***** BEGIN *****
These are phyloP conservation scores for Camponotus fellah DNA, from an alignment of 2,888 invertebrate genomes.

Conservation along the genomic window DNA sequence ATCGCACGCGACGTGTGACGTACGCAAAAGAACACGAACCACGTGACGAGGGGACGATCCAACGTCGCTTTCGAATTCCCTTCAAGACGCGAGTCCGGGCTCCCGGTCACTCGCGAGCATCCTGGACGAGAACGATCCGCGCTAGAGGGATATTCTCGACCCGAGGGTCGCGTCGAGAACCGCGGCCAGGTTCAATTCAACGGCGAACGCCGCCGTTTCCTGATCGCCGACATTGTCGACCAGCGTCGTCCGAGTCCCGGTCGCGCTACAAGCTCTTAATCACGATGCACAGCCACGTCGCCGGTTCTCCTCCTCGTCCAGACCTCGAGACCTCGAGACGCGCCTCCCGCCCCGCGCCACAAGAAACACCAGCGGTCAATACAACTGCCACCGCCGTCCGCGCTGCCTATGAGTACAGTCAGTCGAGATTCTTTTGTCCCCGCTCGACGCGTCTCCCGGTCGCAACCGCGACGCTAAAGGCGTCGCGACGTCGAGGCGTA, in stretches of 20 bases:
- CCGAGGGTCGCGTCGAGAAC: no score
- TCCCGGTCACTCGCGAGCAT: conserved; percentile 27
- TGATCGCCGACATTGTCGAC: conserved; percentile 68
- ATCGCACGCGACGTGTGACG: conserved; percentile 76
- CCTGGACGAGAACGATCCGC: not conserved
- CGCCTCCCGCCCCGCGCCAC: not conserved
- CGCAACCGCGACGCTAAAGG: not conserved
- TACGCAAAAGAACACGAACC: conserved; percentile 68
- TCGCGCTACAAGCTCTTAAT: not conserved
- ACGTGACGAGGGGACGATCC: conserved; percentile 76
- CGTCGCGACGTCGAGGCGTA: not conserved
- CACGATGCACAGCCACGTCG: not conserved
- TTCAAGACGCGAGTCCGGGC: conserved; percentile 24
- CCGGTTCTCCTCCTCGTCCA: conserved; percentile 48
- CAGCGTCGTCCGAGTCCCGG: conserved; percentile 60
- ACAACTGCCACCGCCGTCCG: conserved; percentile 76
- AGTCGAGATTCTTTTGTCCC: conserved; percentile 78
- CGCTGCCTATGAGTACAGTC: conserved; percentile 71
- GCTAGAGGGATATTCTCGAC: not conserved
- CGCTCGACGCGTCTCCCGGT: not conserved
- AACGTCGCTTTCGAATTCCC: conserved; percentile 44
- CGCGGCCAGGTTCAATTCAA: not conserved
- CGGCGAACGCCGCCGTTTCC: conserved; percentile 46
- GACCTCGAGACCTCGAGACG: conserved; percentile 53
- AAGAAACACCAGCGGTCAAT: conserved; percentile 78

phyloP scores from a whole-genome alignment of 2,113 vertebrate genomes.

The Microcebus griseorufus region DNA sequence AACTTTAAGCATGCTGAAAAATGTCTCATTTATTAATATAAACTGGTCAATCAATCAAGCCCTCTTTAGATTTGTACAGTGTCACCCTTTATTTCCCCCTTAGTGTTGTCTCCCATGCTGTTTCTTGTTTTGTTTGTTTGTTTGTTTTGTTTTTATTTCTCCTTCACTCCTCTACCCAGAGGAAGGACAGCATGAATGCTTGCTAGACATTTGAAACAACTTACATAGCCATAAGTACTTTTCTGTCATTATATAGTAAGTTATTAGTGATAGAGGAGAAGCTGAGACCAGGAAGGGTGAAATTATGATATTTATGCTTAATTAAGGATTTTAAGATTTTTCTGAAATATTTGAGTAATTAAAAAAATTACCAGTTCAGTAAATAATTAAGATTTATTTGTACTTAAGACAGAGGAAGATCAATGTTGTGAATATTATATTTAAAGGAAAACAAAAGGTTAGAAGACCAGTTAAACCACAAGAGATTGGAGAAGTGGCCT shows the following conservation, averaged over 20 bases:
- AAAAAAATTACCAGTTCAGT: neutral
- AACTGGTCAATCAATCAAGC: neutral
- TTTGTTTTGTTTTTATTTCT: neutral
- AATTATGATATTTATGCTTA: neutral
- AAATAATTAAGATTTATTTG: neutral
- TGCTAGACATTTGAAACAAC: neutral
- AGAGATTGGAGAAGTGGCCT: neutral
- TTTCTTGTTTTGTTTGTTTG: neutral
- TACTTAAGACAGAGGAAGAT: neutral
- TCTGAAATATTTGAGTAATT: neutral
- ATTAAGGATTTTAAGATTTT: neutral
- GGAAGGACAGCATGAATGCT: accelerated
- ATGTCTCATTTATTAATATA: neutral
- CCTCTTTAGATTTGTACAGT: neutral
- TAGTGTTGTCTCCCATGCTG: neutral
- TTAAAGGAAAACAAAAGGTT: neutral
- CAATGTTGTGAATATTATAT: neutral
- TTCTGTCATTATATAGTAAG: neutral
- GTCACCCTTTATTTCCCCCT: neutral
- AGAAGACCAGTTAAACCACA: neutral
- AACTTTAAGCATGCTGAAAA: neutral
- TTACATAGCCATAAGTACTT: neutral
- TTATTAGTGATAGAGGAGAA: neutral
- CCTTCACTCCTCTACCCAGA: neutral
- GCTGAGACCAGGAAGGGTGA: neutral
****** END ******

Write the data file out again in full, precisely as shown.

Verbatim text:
These are phyloP conservation scores for Camponotus fellah DNA, from an alignment of 2,888 invertebrate genomes.

Conservation along the genomic window DNA sequence ATCGCACGCGACGTGTGACGTACGCAAAAGAACACGAACCACGTGACGAGGGGACGATCCAACGTCGCTTTCGAATTCCCTTCAAGACGCGAGTCCGGGCTCCCGGTCACTCGCGAGCATCCTGGACGAGAACGATCCGCGCTAGAGGGATATTCTCGACCCGAGGGTCGCGTCGAGAACCGCGGCCAGGTTCAATTCAACGGCGAACGCCGCCGTTTCCTGATCGCCGACATTGTCGACCAGCGTCGTCCGAGTCCCGGTCGCGCTACAAGCTCTTAATCACGATGCACAGCCACGTCGCCGGTTCTCCTCCTCGTCCAGACCTCGAGACCTCGAGACGCGCCTCCCGCCCCGCGCCACAAGAAACACCAGCGGTCAATACAACTGCCACCGCCGTCCGCGCTGCCTATGAGTACAGTCAGTCGAGATTCTTTTGTCCCCGCTCGACGCGTCTCCCGGTCGCAACCGCGACGCTAAAGGCGTCGCGACGTCGAGGCGTA, in stretches of 20 bases:
- CCGAGGGTCGCGTCGAGAAC: no score
- TCCCGGTCACTCGCGAGCAT: conserved; percentile 27
- TGATCGCCGACATTGTCGAC: conserved; percentile 68
- ATCGCACGCGACGTGTGACG: conserved; percentile 76
- CCTGGACGAGAACGATCCGC: not conserved
- CGCCTCCCGCCCCGCGCCAC: not conserved
- CGCAACCGCGACGCTAAAGG: not conserved
- TACGCAAAAGAACACGAACC: conserved; percentile 68
- TCGCGCTACAAGCTCTTAAT: not conserved
- ACGTGACGAGGGGACGATCC: conserved; percentile 76
- CGTCGCGACGTCGAGGCGTA: not conserved
- CACGATGCACAGCCACGTCG: not conserved
- TTCAAGACGCGAGTCCGGGC: conserved; percentile 24
- CCGGTTCTCCTCCTCGTCCA: conserved; percentile 48
- CAGCGTCGTCCGAGTCCCGG: conserved; percentile 60
- ACAACTGCCACCGCCGTCCG: conserved; percentile 76
- AGTCGAGATTCTTTTGTCCC: conserved; percentile 78
- CGCTGCCTATGAGTACAGTC: conserved; percentile 71
- GCTAGAGGGATATTCTCGAC: not conserved
- CGCTCGACGCGTCTCCCGGT: not conserved
- AACGTCGCTTTCGAATTCCC: conserved; percentile 44
- CGCGGCCAGGTTCAATTCAA: not conserved
- CGGCGAACGCCGCCGTTTCC: conserved; percentile 46
- GACCTCGAGACCTCGAGACG: conserved; percentile 53
- AAGAAACACCAGCGGTCAAT: conserved; percentile 78

phyloP scores from a whole-genome alignment of 2,113 vertebrate genomes.

The Microcebus griseorufus region DNA sequence AACTTTAAGCATGCTGAAAAATGTCTCATTTATTAATATAAACTGGTCAATCAATCAAGCCCTCTTTAGATTTGTACAGTGTCACCCTTTATTTCCCCCTTAGTGTTGTCTCCCATGCTGTTTCTTGTTTTGTTTGTTTGTTTGTTTTGTTTTTATTTCTCCTTCACTCCTCTACCCAGAGGAAGGACAGCATGAATGCTTGCTAGACATTTGAAACAACTTACATAGCCATAAGTACTTTTCTGTCATTATATAGTAAGTTATTAGTGATAGAGGAGAAGCTGAGACCAGGAAGGGTGAAATTATGATATTTATGCTTAATTAAGGATTTTAAGATTTTTCTGAAATATTTGAGTAATTAAAAAAATTACCAGTTCAGTAAATAATTAAGATTTATTTGTACTTAAGACAGAGGAAGATCAATGTTGTGAATATTATATTTAAAGGAAAACAAAAGGTTAGAAGACCAGTTAAACCACAAGAGATTGGAGAAGTGGCCT shows the following conservation, averaged over 20 bases:
- AAAAAAATTACCAGTTCAGT: neutral
- AACTGGTCAATCAATCAAGC: neutral
- TTTGTTTTGTTTTTATTTCT: neutral
- AATTATGATATTTATGCTTA: neutral
- AAATAATTAAGATTTATTTG: neutral
- TGCTAGACATTTGAAACAAC: neutral
- AGAGATTGGAGAAGTGGCCT: neutral
- TTTCTTGTTTTGTTTGTTTG: neutral
- TACTTAAGACAGAGGAAGAT: neutral
- TCTGAAATATTTGAGTAATT: neutral
- ATTAAGGATTTTAAGATTTT: neutral
- GGAAGGACAGCATGAATGCT: accelerated
- ATGTCTCATTTATTAATATA: neutral
- CCTCTTTAGATTTGTACAGT: neutral
- TAGTGTTGTCTCCCATGCTG: neutral
- TTAAAGGAAAACAAAAGGTT: neutral
- CAATGTTGTGAATATTATAT: neutral
- TTCTGTCATTATATAGTAAG: neutral
- GTCACCCTTTATTTCCCCCT: neutral
- AGAAGACCAGTTAAACCACA: neutral
- AACTTTAAGCATGCTGAAAA: neutral
- TTACATAGCCATAAGTACTT: neutral
- TTATTAGTGATAGAGGAGAA: neutral
- CCTTCACTCCTCTACCCAGA: neutral
- GCTGAGACCAGGAAGGGTGA: neutral